No. Histidine is already present in high concentrations in muscle, while Beta-Alanine is only present only in small amounts. Researchers have determined that it is beta-alanine that drives carnosine synthesis, not histidine. Since this has been proven repeatedly in research, there is no need to supplement with extra histidine to increase carnosine levels. There are potentially some select populations like vegans, vegetarians or the elderly that may not get enough histidine in their diets and are thus deficient, which may compromise optimal carnosine levels. But, we still don’t recommend taking just extra histidine with Beta-Alanine. Instead, we recommend these groups and simply bump up their total protein intake which will in turn solve their possible histidine deficiency. For the majority of healthy people, only Beta –Alanine is needed as histidine deficiency is rare and no extra supplementation is needed to increase carnosine concentrations.

    *THE Beta-Alanine, Carnosine Thread, Brought to you by ATHLETIC EDGE NUTRITION*
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    Quote Originally Posted by Athletic Edge N;
    Incorrect, please read our beta-alanine thread.


    Shouldn’t I take extra histidine along with Beta-Alanine since histidine is a component of carnosine?

    No. Histidine is already present in high concentrations in muscle, while Beta-Alanine is only present only in small amounts. Researchers have determined that it is beta-alanine that drives carnosine synthesis, not histidine. Since this has been proven repeatedly in research, there is no need to supplement with extra histidine to increase carnosine levels. There are potentially some select populations like vegans, vegetarians or the elderly that may not get enough histidine in their diets and are thus deficient, which may compromise optimal carnosine levels. But, we still don’t recommend taking just extra histidine with Beta-Alanine. Instead, we recommend these groups and simply bump up their total protein intake which will in turn solve their possible histidine deficiency. For the majority of healthy people, only Beta –Alanine is needed as histidine deficiency is rare and no extra supplementation is needed to increase carnosine concentrations.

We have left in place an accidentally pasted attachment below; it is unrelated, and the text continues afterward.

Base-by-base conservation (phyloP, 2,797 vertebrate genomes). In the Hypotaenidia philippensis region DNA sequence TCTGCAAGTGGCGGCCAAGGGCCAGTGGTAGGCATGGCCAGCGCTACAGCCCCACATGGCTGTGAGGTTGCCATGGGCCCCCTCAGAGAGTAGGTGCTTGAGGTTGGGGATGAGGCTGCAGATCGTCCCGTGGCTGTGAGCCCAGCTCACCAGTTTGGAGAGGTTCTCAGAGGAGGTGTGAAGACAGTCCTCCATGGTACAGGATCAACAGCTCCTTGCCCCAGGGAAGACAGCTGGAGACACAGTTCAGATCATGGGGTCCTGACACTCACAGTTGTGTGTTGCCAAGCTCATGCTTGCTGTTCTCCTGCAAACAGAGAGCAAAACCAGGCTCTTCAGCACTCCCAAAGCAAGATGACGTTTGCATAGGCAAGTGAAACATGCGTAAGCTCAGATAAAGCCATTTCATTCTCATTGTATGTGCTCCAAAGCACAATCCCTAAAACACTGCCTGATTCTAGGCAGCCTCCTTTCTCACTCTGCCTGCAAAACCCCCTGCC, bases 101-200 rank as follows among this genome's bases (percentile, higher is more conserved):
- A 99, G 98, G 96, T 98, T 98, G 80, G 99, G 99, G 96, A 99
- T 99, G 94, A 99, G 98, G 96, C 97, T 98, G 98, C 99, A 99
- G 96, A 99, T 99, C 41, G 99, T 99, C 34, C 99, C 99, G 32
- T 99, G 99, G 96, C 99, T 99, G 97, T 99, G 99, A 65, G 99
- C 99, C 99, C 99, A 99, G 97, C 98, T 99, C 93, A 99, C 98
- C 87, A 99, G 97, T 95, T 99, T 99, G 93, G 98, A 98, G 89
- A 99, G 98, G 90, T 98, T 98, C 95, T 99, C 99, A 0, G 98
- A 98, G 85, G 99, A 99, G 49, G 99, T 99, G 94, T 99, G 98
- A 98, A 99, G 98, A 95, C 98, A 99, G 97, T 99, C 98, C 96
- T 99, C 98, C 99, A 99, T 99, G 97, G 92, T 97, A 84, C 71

*THE Beta-Alanine, Carnosine Thread, Brought to you by ATHLETIC EDGE NUTRITION*
    I think you are the one that has misread my post. Nowhere in my post did I say carnosine synthesis was driven by histidine! I also indicated many manufacturers leave out histidine from their beta alanine formulas due to the assumption that histidine is available in adequate amounts at the cellular level. But because this assumption is not always correct, and because the addition of histidine to a beta-alanine formula does not create a disadvantage, leaving out histidine is almost always a sub-optimal path. And, by the way, I did not recommend ingesting ADDITIONAL histidine with a beta alanine formula. I recommended a product containing both. My overall preference, whenever possible, is to do a genuine carnosine cycle by ingesting a minimum of 1gr of carnosine per day for at least 4 to 6 weeks to saturate my cellular carnosine levels. After that I can return to the usual beta-alanine-plus-histidine combination.
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    Quote Originally Posted by strategicmove View Post
    I think you are the one that has misread my post. Nowhere in my post did I say carnosine synthesis was driven by histidine! I also indicated many manufacturers leave out histidine from their beta alanine formulas due to the assumption that histidine is available in adequate amounts at the cellular level. But because this assumption is not always correct, and because the addition of histidine to a beta-alanine formula does not create a disadvantage, leaving out histidine is almost always a sub-optimal path. And, by the way, I did not recommend ingesting ADDITIONAL histidine with a beta alanine formula. I recommended a product containing both. My overall preference, whenever possible, is to do a genuine carnosine cycle by ingesting a minimum of 1gr of carnosine per day for at least 4 to 6 weeks to saturate my cellular carnosine levels. After that I can return to the usual beta-alanine-plus-histidine combination.
    The assumption that histidine is in adequate amounts in the body is accurate, which is why it is a waste to add it in a supplement and in no way suboptimal. Histidine deficiency even in sedentary people is incredibly uncommon and a moot point for exercise enthusiast with the way we ingest protein. ONLY when there is a deficiency in histidine, are CARN concentrations compromised. A rat study showed this atleast.

    Your statement ""I did not recommend ingesting ADDITIONAL histidine with a beta alanine formula. I recommended a product containing both."" This means you are suggested additional histidine to beta-alanine.

    The research is DEAD clear, that since histidine is already present in adequate amounts, that it is ONLY beta-alanine that is needed for CARN synthesis.